SPIEGEL: Why are these lists and accumulations so particularly important to you?

Eco: The people from the Louvre approached me and asked whether I'd like to curate an exhibition there, and they asked me to come up with a program of events. Just the idea of working in a museum was appealing to me. I was there alone recently, and I felt like a character in a Dan Brown novel. It was both eerie and wonderful at the same time. I realized immediately that the exhibition would focus on lists. Why am I so interested in the subject? I can't really say. I like lists for the same reason other people like football or pedophilia. People have their preferences.

SPIEGEL: Still, you are famous for being able to explain your passions …

Eco: … but not by talking about myself. Look, ever since the days of Aristotle, we have been trying to define things based on their essence. The definition of man? An animal that acts in a deliberate way. Now, it took naturalists 80 years to come up with a definition of a platypus. They found it endlessly difficult to describe the essence of this animal. It lives underwater and on land; it lays eggs, and yet it's a mammal. So what did that definition look like? It was a list, a list of characteristics.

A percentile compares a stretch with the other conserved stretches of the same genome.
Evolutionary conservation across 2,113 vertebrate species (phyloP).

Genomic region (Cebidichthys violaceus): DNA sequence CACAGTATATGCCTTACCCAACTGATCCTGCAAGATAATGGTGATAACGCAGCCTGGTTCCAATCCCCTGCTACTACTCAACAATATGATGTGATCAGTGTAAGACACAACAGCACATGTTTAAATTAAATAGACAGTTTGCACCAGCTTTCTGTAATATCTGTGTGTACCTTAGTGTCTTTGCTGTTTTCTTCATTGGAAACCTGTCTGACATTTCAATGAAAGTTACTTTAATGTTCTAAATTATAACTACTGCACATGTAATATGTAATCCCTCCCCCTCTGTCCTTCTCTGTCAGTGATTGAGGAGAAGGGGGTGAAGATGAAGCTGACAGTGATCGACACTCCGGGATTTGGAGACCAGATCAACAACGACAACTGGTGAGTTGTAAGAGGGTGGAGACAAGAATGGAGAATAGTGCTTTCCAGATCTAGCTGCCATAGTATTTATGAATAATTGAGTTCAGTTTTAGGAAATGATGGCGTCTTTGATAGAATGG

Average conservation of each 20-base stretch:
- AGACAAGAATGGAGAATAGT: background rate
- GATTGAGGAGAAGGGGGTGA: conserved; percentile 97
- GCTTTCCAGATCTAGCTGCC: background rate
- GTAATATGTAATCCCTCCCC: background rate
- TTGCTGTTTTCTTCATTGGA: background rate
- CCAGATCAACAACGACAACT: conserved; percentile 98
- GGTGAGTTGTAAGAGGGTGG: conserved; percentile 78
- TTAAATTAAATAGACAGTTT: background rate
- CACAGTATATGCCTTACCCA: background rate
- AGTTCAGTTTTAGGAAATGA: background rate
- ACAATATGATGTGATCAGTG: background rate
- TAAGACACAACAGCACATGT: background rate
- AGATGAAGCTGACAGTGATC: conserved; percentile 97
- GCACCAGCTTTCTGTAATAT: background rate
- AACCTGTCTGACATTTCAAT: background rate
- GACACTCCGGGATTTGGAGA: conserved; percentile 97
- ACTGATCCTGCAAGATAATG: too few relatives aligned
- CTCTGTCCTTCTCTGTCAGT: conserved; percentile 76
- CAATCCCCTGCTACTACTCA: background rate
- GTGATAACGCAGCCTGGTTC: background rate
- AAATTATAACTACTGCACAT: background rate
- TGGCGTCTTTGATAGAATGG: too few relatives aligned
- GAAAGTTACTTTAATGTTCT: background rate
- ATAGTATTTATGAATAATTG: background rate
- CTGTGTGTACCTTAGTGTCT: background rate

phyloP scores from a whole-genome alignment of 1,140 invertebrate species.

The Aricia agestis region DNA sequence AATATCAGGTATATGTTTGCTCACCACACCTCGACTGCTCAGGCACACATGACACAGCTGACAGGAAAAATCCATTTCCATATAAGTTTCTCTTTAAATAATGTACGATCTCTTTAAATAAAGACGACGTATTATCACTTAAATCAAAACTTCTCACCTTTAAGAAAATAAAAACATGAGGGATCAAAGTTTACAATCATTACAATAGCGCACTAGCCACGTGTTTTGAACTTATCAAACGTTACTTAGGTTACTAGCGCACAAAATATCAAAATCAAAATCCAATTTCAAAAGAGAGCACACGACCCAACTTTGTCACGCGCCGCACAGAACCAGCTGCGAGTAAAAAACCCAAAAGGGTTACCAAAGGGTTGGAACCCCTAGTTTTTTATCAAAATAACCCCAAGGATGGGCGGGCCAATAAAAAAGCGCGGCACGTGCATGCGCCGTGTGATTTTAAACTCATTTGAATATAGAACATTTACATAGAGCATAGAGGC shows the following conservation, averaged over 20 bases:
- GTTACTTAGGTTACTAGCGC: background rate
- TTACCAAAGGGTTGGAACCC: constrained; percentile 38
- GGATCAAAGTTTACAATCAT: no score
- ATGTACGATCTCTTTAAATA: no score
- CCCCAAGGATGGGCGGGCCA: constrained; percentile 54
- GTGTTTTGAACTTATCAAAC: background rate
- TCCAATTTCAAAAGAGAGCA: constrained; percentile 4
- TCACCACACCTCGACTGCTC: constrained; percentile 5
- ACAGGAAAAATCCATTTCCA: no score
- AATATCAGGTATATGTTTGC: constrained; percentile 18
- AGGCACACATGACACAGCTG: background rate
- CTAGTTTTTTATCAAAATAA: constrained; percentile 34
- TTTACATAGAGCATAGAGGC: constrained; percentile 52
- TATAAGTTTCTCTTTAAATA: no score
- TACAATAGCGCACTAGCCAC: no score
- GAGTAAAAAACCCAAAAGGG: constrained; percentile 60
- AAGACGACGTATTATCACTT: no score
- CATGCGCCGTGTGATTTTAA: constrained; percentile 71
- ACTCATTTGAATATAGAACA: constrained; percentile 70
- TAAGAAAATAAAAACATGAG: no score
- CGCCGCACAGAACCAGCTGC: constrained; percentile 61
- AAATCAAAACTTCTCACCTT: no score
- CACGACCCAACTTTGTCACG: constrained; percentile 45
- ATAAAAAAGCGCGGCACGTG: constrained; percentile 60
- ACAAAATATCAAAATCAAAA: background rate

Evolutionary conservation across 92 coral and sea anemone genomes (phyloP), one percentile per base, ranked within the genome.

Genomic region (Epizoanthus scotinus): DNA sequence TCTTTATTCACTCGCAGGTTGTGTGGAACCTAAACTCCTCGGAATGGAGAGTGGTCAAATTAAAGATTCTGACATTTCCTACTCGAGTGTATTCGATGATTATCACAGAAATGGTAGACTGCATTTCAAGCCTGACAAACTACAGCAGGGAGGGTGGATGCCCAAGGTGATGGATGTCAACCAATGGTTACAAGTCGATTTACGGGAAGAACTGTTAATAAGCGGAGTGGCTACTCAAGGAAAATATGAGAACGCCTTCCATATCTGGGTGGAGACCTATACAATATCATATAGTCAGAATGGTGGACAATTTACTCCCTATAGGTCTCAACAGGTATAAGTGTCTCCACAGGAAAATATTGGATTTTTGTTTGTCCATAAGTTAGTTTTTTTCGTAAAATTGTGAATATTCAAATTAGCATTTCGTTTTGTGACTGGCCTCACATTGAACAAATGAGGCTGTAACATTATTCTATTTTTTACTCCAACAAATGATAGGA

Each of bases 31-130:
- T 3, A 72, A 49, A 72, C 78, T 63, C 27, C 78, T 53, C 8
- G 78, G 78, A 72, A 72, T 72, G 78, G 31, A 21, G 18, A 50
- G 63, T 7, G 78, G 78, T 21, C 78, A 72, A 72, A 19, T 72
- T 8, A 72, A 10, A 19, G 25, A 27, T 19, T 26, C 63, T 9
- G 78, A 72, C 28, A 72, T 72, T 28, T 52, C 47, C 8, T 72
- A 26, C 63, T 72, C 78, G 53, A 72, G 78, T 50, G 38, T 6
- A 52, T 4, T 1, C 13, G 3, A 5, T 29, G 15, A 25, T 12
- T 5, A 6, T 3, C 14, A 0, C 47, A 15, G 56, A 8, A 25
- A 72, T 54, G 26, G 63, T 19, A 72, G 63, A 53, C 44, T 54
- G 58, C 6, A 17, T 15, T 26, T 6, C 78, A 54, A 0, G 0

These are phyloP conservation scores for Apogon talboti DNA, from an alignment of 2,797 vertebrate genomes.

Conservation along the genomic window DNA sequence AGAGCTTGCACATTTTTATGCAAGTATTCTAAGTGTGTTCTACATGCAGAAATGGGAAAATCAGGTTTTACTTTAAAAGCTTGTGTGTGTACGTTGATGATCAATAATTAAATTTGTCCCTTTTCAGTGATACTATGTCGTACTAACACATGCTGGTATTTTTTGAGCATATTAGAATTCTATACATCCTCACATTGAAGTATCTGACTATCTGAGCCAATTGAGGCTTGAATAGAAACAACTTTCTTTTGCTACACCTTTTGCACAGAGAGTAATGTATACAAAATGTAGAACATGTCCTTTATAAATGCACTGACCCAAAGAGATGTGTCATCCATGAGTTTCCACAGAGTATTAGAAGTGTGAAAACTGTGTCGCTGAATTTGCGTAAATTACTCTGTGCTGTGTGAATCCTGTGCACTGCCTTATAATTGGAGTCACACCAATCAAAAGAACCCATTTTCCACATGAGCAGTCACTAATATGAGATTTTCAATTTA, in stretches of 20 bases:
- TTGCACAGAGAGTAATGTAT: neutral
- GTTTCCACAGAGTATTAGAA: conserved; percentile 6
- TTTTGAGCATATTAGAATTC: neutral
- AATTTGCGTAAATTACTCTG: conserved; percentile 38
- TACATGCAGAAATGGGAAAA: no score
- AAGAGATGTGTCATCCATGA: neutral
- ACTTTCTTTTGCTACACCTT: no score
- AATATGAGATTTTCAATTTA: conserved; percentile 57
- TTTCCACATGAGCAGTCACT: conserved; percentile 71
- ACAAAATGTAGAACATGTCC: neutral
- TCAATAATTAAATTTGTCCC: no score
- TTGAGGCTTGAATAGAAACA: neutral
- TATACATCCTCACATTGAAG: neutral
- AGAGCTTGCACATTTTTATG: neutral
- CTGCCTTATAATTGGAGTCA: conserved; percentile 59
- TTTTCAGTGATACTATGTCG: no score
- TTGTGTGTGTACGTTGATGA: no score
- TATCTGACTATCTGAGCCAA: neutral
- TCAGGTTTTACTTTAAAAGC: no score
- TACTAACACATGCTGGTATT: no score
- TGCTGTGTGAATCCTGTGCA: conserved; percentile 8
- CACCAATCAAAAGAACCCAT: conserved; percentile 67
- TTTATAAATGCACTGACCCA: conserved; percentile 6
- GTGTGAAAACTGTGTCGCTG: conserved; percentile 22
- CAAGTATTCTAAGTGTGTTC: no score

SPIEGEL: A definition would certainly be possible with a more conventional animal.

Eco: Perhaps, but would that make the animal interesting? Think of a tiger, which science describes as a predator. How would a mother describe a tiger to her child? Probably by using a list of characteristics: The tiger is big, a cat, yellow, striped and strong. Only a chemist would refer to water as H2O. But I say that it's liquid and transparent, that we drink it and that we can wash ourselves with it. Now you can finally see what I'm talking about. The list is the mark of a highly advanced, cultivated society because a list allows us to question the essential definitions. The essential definition is primitive compared with the list.